Will America's longest war result in chaos? A U.S. diplomatic cable that was released by WikiLeaks paints a dismal picture of the reality in Afghanistan.

According to the Washington Post, "a new American intelligence assessment on the Afghan war predicts that the gains the United States and its allies have made during the past three years are likely to have been significantly eroded by 2017, even if Washington leaves behind a few thousand troops and continues bankrolling the impoverished nation."

The prediction of insurgents taking back control of Afghanistan and the failures of U.S. foreign policy is not surprising though.

Earlier this month, the Obama administration, couldn't tell congress how much the U.S. actually spends annually in Afghanistan.

I reported that Rep. Dana Rohrabacher (R-CA) asked the Obama administration's top Afghanistan specialists: (1) How much is the U.S. spending in Afghanistan? (2) How many American troops have been killed in Afghanistan this year?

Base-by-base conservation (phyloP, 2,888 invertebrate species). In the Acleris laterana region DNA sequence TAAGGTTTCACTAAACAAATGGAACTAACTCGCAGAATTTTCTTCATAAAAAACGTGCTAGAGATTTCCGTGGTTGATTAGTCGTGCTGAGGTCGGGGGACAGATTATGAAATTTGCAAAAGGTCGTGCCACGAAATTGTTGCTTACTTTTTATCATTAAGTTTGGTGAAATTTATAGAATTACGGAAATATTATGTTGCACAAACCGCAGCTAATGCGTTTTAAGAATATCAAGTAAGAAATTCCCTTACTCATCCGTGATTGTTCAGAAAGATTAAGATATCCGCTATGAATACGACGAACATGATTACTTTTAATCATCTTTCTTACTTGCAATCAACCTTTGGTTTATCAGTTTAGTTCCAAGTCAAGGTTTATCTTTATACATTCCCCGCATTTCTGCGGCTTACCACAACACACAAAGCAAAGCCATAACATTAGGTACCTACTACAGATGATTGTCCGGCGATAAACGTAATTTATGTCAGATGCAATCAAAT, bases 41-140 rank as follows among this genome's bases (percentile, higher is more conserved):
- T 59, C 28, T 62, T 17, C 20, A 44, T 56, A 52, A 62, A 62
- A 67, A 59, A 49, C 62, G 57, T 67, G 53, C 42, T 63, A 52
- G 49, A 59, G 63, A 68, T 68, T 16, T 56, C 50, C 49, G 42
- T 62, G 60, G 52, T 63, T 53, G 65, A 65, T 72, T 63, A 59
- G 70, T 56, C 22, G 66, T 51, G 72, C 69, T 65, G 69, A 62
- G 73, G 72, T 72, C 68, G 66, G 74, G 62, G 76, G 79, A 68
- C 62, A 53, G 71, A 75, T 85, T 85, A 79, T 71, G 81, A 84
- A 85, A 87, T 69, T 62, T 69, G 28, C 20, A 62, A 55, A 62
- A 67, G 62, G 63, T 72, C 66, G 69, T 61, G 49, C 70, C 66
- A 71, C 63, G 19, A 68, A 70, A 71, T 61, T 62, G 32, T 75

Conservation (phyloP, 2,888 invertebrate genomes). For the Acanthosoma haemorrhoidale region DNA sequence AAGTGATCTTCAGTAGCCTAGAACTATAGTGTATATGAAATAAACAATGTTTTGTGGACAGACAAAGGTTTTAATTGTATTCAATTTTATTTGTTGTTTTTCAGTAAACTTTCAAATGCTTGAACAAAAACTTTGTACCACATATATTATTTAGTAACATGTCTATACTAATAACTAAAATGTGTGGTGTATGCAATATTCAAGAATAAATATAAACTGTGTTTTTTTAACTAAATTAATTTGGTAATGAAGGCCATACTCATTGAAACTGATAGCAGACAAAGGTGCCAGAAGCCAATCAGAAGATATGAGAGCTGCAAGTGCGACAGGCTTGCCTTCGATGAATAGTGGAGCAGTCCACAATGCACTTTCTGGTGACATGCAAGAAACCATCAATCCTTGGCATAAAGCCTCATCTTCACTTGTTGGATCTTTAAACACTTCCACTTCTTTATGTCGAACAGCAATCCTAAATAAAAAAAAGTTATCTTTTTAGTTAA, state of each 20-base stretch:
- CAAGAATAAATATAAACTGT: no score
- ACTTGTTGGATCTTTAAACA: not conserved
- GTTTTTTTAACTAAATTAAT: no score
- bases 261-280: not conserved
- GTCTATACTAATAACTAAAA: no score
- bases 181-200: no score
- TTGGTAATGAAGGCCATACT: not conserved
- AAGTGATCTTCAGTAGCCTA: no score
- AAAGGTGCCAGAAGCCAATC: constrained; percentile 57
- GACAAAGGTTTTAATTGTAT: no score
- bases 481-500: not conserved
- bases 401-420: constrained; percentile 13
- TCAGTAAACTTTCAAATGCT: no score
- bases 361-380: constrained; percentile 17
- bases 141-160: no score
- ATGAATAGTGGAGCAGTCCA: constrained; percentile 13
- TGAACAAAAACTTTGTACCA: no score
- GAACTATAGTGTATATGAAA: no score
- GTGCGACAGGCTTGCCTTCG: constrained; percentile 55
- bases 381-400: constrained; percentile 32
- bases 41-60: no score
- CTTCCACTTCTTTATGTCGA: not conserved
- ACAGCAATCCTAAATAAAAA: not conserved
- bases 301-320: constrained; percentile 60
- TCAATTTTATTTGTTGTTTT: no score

When none of them could give him an answer, Rohrabacher responded, "We're supposed to believe that you fellas have a plan that's going to end up in a positive way in Afghanistan? Holy cow!"

According to CNN, support for the war in Afghanistan has dipped below 20%, according to a new national poll, making the country's longest military conflict arguably its most unpopular one as well.

But one of the most disturbing aspects of U.S. foreign policy is the refusal to expose the fact that the Saudi government, America's so-called ally, is funding global terrorism.

The Independent's Patrick Cockburn reported that WikiLeaks released a telegraph sent by U.S. Secretary of State Hillary Clinton in 2009 which firmly states "donors in Saudi Arabia constitute the most significant source of funding to Sunni terrorist groups worldwide." Mrs. Clinton reiterates in the same message "Saudi Arabia remains a critical financial support for al-Qa'ida, the Taliban, LeT [Lashkar-e-Taiba in Pakistan] and other terrorist groups."

The 9/11 Families United for Justice Against Terrorism (JASTA) coordinator, David White, told me, "We're making a decision about how to leave the longest war in our history without knowing the exact details of who was behind what got us there, and who supported it. It's still being held secret."

"If there were ever a time to put our cards on the table as we make our decisions, it's now. We almost went into Syria … we got to the door in making that decision without ever discussing what it means for us to be doing things as a proxy ally for Saudi Arabia," said White.

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